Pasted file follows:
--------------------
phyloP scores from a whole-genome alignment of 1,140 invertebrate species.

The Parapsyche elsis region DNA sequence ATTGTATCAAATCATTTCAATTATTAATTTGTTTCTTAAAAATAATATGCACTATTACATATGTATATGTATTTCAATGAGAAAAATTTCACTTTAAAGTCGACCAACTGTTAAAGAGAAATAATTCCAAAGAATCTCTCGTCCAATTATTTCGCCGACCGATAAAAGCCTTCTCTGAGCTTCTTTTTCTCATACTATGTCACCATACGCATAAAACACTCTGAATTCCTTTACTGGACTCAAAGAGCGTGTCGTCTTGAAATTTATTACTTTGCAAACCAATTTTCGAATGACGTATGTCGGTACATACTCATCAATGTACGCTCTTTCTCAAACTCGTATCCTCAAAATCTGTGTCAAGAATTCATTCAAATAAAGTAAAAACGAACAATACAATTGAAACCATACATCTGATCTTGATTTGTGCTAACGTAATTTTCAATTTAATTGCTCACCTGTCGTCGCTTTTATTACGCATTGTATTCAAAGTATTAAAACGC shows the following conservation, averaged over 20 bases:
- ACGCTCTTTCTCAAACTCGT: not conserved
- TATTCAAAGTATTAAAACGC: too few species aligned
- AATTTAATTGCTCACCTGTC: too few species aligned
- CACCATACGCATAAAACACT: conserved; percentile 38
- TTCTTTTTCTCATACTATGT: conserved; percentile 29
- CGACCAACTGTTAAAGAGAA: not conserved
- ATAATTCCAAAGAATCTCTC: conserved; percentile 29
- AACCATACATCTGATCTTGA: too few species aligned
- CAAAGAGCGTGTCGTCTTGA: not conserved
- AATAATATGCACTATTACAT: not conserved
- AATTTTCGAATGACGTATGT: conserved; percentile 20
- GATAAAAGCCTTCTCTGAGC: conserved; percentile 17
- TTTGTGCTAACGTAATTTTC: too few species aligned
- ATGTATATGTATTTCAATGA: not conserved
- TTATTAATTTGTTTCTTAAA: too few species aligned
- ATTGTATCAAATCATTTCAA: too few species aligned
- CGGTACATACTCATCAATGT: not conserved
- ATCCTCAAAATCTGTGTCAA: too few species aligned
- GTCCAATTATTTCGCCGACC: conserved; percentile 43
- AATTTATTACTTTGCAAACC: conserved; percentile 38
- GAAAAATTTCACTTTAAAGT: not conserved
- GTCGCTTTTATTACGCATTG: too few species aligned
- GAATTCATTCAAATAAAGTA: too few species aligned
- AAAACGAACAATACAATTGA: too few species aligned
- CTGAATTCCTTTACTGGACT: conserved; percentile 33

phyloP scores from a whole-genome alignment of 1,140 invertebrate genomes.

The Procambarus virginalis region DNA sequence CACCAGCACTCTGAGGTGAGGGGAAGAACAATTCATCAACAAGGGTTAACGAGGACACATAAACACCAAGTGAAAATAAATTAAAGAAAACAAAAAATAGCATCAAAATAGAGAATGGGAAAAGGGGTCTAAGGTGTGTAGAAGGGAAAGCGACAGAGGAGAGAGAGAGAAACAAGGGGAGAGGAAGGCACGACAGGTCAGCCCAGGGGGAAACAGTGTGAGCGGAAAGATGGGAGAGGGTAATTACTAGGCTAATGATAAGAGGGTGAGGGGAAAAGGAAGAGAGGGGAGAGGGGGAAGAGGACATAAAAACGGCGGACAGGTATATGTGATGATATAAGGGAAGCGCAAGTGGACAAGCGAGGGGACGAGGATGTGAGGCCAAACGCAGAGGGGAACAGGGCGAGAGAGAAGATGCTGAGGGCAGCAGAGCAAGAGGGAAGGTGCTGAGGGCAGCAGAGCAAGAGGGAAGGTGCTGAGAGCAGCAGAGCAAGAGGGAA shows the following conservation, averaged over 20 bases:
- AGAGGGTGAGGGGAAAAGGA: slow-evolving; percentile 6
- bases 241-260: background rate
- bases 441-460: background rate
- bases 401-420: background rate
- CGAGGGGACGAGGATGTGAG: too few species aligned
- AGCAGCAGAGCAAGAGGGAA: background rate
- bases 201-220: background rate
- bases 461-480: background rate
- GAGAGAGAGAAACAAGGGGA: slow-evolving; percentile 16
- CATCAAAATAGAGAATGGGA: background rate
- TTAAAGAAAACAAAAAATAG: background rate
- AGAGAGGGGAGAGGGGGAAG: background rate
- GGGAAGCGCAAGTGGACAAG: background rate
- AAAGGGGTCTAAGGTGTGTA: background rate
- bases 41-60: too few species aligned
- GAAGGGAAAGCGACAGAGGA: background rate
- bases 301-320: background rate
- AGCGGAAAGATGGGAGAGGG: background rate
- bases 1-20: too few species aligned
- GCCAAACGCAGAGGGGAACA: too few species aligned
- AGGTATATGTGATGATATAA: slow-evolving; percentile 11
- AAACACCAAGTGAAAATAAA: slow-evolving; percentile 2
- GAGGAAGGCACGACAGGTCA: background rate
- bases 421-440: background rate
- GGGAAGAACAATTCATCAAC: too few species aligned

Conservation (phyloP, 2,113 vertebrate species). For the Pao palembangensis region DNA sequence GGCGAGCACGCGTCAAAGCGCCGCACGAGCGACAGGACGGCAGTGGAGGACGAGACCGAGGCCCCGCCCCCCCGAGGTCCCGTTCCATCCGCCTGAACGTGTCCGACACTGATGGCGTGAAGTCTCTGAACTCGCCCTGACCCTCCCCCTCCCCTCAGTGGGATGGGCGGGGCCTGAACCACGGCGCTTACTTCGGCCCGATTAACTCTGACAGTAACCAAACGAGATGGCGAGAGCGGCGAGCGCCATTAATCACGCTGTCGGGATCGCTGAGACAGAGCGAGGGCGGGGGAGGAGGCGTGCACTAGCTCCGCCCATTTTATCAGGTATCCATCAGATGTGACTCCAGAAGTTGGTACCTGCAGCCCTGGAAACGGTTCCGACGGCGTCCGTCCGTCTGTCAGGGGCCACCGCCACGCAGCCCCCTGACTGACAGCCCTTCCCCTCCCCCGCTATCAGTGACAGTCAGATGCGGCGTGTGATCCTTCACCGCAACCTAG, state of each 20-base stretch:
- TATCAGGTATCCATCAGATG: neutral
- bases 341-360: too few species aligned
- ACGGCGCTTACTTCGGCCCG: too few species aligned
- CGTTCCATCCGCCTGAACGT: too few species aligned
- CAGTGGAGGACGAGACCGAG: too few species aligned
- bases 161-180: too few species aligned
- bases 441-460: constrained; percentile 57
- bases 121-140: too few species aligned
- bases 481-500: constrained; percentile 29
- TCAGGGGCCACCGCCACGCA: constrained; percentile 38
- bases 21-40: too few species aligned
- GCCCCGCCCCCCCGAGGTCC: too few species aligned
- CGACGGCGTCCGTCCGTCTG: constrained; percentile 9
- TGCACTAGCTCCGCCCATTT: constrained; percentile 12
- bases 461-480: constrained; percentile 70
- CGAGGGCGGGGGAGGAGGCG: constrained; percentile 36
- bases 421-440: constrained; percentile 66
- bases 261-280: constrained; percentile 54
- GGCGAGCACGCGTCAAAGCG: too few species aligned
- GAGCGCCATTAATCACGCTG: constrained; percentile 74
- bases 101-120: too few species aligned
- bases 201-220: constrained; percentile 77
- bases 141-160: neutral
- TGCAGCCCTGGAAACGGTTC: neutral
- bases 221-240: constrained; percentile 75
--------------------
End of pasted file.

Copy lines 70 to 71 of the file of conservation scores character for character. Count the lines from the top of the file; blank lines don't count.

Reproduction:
- bases 461-480: constrained; percentile 70
- CGAGGGCGGGGGAGGAGGCG: constrained; percentile 36